For the first time in history, people could travel faster than a galloping horse. Trains could also carry huge cargoes over long distances. They transported food to feed the growing populations of the towns, and raw materials to the centres of industry. Railways crossed whole continents. By 1869 there was a line between the east and west coasts of the United States. Other railways crossed Russia from Moscow to Siberia and crossed the Andes Mountains in South America.

By now steam engines were driving ships as well. The first ship to be powered by steam was the American vessel Savannah. It crossed the Atlantic Ocean partly under steam power in 1819. In 1838 the Great Western built by Isambard Kingdom Brunel crossed the Atlantic, pushed along by its paddle wheels. Soon faster and more efficient ships were built of iron and steel and driven by screw propellers. These steamed even greater distances, carrying passengers and goods as far as India, China, and Australia.


Iron, coal and steam power were the vital ingredients of the industrial age. Put together, they inspired an incredible number of new ideas. Inventors and engineers improved on old machines and devised entirely new ones. Some of the most important were the tools that shaped iron and steel by cutting, bending and drilling. John Wilkinson’s boring mill of 1775 produced the cylinders for steam engines. Henry Maudslay’s lathe of 1794 was able to cut screws accurately for the first time.

Completely new materials also appeared. When coal was baked to make coke, it gave off a gas called coal gas. By the 1840s several cities were burning this gas in lamps to light their streets. In 1855 Alexander Parkes made the first kind of plastic, using wood fibres (called Parkesine). In 1856 William Perkin invented the first artificial dye out of tar, which he called “mauveine”, but which we know better today as mauve.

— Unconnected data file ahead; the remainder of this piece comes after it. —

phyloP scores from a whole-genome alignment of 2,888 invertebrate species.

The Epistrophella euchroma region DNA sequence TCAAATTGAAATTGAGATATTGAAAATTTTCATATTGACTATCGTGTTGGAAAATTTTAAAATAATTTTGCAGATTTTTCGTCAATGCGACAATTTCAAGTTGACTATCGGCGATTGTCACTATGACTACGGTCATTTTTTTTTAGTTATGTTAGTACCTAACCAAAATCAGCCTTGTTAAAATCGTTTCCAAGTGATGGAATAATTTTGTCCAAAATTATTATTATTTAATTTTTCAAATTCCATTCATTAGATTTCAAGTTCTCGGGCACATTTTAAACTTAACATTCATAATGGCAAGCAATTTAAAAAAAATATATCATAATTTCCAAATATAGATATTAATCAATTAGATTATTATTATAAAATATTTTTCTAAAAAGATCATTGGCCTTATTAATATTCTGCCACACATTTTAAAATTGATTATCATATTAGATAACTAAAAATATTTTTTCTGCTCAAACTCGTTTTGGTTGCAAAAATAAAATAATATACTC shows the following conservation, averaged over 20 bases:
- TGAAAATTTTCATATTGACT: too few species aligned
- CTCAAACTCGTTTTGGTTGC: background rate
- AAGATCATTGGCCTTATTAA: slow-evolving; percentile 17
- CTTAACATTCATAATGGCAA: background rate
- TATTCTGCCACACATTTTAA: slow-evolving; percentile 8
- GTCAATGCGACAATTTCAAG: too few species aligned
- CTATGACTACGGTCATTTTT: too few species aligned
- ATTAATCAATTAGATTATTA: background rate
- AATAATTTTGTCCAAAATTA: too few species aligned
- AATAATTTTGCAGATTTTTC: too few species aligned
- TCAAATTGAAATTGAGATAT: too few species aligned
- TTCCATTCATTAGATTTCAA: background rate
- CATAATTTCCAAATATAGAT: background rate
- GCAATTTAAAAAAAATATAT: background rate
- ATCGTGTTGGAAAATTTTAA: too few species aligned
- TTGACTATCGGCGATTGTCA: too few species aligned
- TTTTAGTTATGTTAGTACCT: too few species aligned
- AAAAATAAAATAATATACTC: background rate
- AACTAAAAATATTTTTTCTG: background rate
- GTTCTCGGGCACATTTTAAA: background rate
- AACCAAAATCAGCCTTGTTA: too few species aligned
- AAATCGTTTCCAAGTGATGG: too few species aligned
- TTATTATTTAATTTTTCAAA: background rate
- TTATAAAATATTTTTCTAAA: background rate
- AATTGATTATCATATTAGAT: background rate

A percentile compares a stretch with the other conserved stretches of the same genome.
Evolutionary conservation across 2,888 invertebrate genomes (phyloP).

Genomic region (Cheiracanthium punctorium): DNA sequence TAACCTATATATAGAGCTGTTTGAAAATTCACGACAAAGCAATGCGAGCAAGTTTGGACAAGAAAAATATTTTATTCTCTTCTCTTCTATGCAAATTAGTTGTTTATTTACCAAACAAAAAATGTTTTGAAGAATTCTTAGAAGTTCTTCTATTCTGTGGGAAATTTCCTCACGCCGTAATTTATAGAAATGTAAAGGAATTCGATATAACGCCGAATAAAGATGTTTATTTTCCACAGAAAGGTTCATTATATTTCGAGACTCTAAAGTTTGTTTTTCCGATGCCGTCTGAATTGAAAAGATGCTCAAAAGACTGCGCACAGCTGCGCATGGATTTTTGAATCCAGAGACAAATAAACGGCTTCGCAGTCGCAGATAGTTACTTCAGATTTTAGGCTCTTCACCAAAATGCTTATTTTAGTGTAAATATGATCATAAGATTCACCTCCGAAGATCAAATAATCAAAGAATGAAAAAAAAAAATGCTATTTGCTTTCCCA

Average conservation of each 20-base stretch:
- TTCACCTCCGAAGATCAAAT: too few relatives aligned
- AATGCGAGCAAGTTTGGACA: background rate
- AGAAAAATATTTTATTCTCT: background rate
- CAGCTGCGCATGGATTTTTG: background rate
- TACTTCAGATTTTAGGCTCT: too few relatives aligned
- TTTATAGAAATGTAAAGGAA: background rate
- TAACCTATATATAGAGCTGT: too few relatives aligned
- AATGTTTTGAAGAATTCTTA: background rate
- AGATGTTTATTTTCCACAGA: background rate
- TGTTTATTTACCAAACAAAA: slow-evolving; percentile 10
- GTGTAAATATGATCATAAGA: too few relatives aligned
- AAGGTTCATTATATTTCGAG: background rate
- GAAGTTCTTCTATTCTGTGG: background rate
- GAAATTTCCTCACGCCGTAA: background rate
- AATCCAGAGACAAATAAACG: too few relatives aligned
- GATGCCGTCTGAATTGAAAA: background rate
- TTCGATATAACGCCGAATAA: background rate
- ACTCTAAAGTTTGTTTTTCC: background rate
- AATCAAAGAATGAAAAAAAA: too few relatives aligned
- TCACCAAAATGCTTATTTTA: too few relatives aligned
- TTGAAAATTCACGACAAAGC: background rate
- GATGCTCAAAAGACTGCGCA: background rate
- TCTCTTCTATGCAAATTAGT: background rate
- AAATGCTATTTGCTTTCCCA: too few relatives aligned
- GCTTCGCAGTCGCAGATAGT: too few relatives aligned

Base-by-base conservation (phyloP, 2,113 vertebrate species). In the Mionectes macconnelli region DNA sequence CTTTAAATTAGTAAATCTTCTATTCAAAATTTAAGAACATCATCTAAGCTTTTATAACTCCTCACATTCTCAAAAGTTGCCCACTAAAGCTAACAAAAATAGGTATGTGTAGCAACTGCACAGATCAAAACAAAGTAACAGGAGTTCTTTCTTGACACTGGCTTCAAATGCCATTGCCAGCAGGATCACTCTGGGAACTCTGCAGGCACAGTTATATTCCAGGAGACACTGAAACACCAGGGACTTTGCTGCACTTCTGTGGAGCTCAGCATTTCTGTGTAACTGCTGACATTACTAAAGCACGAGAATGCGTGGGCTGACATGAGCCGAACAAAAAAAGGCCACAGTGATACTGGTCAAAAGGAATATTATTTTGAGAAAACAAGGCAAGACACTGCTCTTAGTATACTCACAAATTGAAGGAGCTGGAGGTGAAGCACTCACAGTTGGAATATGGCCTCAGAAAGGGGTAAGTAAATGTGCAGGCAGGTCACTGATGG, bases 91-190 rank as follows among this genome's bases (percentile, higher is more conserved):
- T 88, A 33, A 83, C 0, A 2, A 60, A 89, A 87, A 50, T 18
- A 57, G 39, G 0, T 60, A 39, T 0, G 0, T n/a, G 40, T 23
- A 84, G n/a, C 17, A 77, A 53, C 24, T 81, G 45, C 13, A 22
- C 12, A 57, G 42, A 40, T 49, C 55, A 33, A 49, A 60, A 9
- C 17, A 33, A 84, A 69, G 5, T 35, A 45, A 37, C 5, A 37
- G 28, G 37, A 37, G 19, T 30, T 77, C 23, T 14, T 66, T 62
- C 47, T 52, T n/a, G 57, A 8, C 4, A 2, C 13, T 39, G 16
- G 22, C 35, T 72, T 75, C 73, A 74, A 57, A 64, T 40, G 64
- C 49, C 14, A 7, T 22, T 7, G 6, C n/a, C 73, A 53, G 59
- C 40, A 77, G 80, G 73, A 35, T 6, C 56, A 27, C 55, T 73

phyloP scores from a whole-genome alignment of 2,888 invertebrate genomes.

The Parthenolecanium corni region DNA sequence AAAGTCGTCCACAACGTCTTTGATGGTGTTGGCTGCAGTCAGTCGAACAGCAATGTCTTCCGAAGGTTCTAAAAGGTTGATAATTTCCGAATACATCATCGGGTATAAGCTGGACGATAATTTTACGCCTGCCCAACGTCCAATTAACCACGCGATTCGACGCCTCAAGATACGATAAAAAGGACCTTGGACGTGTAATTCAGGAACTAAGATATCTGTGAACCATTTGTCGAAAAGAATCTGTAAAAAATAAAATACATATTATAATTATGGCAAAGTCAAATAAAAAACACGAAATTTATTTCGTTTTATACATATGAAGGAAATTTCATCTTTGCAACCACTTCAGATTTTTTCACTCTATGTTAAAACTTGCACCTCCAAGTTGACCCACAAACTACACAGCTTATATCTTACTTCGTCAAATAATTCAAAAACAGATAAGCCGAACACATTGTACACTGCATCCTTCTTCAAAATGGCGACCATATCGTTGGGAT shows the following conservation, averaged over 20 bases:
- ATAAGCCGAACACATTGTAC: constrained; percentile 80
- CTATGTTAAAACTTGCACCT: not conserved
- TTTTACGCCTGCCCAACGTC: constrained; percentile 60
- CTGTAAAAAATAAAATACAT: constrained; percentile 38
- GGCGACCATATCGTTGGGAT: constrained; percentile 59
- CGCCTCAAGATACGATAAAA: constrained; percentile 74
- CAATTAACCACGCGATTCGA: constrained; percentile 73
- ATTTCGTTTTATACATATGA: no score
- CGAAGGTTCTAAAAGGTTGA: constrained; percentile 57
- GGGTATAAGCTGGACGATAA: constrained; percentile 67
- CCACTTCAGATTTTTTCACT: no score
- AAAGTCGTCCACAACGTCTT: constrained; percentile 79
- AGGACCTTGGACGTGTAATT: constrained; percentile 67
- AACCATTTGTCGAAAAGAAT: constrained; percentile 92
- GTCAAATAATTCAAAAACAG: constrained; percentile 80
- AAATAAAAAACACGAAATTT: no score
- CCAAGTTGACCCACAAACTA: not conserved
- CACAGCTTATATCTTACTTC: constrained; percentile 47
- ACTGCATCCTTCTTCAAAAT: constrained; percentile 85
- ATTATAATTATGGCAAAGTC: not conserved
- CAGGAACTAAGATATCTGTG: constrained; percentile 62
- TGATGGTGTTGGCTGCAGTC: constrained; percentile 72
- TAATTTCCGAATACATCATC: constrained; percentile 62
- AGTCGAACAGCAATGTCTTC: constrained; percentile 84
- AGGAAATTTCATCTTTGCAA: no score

The Industrial Revolution changed the shape of society in Britain. By 1851 more than half of the population lived in towns. The enclosure of land and new machines had taken away many of the traditional farming jobs. At the same time, machines had encouraged the building of factories, where workers were always needed. Country people flocked to the towns, desperate to find work.

The industry also changed the landscape. The ancient open countryside disappeared under a patchwork of fenced fields. The railways, with their embankments and tunnels, cut straight lines through it. The new factory towns grew at enormous speed, with long streets of cheap housing for the workers. Tall chimneys belched out thick smoke that filled the air and left layers of dust.

Of course, this expansion of trade and manufacturing made many people rich. Mill owners, bankers, and merchants could afford large houses on the outskirts of the towns, but for most of the factory workers, life could be very grim. In 1840 many of them worked for 12 hours a day for 5 days, with a “half day” of 9 hours on Saturdays. Conditions in the mills and factories were often dangerous and unhealthy.

By about 1900, most countries in northern Europe and North America had industrial societies, dominated by machines and factory work. The old way of life had disappeared, and populations had grown at huge speed. The Revolution made several nations rich and powerful and provided a higher standard of living for many people.